Sunday 12 May 2013

Cook some

Surprisingly I managed my cycle ride up to Cambridge.  Even more surprisingly I did it about 20% faster than I normally cycle to work...a distance of just 27 km as opposed to the 103 km of this ride.  It took four and a half hours of peddling to complete it in the wind rain and cold.  I have to say I was pretty chuffed with myself, as it wasn't until I'd left the house that I had decided to do it. I think you can see the route if you click here

It was a trip through my own little history.  The start point was just by the changing area for the Olympic Opening Ceremony, and as we peddled through London I went past many familiar sights including my father's old factory.  Later on we went past Audley End...I remember leaving my bicycle there as a young teenager when I went off for a day trip to was just propped against the wall, completely unchained or shackled and still there on my return - would that happen now?

I didn't really see all that much in the was heads down stuff and concentration required all the time...the rain was pretty consistent from start to finish, so we ended up soaked top to bottom before we'd hit five miles.  It didn't matter too much really...I quite liked the cooling effect, although it made things a bit slippery, especially over drain covers.  The wind was blustery so it could catch us unawares, but fortunately it was generally blowing in the right direction.  I was delighted to see an owl fly past...they're great to see, and enjoyed the coincidence of a cock crowing as we arrived in Cambridge.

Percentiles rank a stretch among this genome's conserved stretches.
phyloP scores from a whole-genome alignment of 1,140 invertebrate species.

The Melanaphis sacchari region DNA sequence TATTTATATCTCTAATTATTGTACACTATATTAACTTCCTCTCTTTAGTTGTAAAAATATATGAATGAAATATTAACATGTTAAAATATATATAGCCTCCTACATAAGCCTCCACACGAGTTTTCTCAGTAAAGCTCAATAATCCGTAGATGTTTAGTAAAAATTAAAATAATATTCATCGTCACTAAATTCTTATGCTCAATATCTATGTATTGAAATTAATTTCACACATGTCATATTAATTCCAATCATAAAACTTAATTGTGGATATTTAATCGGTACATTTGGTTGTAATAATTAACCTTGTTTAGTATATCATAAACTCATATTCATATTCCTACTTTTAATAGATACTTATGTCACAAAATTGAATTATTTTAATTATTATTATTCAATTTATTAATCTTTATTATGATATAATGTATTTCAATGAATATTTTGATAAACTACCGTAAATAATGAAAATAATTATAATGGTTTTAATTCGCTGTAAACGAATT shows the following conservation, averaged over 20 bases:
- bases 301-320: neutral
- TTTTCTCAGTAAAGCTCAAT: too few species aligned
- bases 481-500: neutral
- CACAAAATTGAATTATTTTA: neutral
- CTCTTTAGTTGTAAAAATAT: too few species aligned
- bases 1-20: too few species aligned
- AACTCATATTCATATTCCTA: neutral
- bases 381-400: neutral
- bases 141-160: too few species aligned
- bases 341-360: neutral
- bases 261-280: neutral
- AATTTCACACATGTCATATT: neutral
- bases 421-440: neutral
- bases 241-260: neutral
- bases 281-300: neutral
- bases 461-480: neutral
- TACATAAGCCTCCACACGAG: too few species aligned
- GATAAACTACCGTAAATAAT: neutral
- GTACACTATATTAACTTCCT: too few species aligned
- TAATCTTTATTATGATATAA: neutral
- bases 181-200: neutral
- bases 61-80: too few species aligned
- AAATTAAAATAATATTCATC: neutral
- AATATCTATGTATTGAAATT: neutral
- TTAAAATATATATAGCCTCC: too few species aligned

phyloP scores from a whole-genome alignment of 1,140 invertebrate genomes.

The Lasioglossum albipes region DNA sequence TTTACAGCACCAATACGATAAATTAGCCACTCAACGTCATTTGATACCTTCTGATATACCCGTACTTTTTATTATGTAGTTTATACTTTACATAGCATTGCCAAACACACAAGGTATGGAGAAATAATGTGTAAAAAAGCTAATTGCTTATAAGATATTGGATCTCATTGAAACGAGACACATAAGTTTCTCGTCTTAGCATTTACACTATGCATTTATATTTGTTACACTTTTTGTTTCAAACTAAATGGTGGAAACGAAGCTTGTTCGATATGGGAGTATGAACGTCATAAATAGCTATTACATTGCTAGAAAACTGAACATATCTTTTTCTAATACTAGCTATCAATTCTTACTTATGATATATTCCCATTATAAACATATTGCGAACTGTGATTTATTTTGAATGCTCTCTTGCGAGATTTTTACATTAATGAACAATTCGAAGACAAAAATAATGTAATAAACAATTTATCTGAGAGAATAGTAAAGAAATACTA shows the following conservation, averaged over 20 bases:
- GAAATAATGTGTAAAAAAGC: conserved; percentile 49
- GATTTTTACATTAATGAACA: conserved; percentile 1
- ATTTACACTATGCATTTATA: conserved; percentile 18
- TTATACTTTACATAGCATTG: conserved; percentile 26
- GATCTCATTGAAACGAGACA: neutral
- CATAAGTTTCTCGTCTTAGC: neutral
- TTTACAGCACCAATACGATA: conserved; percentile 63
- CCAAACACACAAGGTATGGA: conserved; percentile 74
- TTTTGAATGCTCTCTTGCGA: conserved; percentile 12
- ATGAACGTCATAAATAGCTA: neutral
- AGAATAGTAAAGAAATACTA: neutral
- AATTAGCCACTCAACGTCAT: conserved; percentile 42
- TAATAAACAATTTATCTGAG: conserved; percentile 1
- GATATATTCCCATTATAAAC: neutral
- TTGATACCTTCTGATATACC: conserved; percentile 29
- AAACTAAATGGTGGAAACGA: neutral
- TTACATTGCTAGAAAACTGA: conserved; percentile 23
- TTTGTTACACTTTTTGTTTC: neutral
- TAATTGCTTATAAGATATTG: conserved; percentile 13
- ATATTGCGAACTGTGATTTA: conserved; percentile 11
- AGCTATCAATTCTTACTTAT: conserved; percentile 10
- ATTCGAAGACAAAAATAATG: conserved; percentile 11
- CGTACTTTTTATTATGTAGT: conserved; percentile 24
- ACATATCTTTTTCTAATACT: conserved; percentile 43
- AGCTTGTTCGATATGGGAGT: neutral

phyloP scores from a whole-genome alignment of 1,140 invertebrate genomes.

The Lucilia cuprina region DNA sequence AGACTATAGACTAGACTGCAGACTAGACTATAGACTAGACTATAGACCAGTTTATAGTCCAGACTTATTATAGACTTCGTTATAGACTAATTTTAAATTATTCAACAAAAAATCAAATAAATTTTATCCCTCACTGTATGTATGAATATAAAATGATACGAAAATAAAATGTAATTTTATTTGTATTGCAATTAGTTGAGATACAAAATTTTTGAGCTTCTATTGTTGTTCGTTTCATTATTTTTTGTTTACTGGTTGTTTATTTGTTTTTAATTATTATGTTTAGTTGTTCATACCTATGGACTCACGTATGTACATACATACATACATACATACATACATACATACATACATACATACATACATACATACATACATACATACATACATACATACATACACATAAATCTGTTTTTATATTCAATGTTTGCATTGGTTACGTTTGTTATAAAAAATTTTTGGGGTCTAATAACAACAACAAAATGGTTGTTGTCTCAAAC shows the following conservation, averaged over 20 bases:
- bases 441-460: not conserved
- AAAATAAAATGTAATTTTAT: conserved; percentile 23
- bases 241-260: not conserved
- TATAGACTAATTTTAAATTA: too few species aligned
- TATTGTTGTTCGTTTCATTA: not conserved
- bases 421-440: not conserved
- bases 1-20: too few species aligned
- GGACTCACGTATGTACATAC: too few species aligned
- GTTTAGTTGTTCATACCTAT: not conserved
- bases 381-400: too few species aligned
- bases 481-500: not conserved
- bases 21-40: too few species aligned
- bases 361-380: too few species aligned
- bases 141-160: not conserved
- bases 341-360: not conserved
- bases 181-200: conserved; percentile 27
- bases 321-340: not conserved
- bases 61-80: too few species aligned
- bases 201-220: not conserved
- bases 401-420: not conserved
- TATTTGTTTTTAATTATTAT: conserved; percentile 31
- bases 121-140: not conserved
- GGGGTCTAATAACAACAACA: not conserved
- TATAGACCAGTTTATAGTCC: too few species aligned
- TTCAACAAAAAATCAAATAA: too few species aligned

The three refreshment stops were marvellous...a hot warming drink and some energy-giving food were just what I needed.  But it did mean that when you went out side again, it felt really, rally cold.  The worst time for me was just after the half-way mark after a short stop...out into heavier rain, uphill, loads and loads of pot holes, and nearly missing a turning.

I learnt some things

Being part of an ad hoc team thrown together as we met in the cafe at the start made all the difference.  We swapped lead position as one would flag and another would find a burst of energy,we all rolled merrily along as the hours ticked by

You don't get sleepy as you peddle.  I had wondered whether I would just fall asleep at some stage...I had no idea what the impact would be

Pot holes can floor anyone.  The roads were littered with dangerous pot holes.  i managed to miss them all just about, but a good number didn't complete the ride simply because they crashed down the holes and buckled their wheels

A seven car police chase in the middle of the countryside at midnight is not exciting, just terrifying

If you wear a Brighton and Hove Albion shirt on the night of one of the play-offs, people will want to talk to you a you'd better know what the score is/was

The mysteries of the rail network are beyond belief.  I took the train back at a cost of £24 - I was only going to Stratford.  The six people who were going all the way to Liverpool Street paid the princely sum of £10.50 each, although they were travelling a longer distance.  My route mean a change at Bishops Stortford, onto a train to Liverpool Street and then back to Stratford, even though there is normally a train directly from BS to Stratford....this was the route they made me take, even though it would have been better to have taken the train directly to Liverpool Street and then out again...quicker and cheaper...grrr

As for the title of this was text I sent The Cat's Mother about one in the morning....predictive text can have some interesting results...wonder if you can guess what I thought I'd written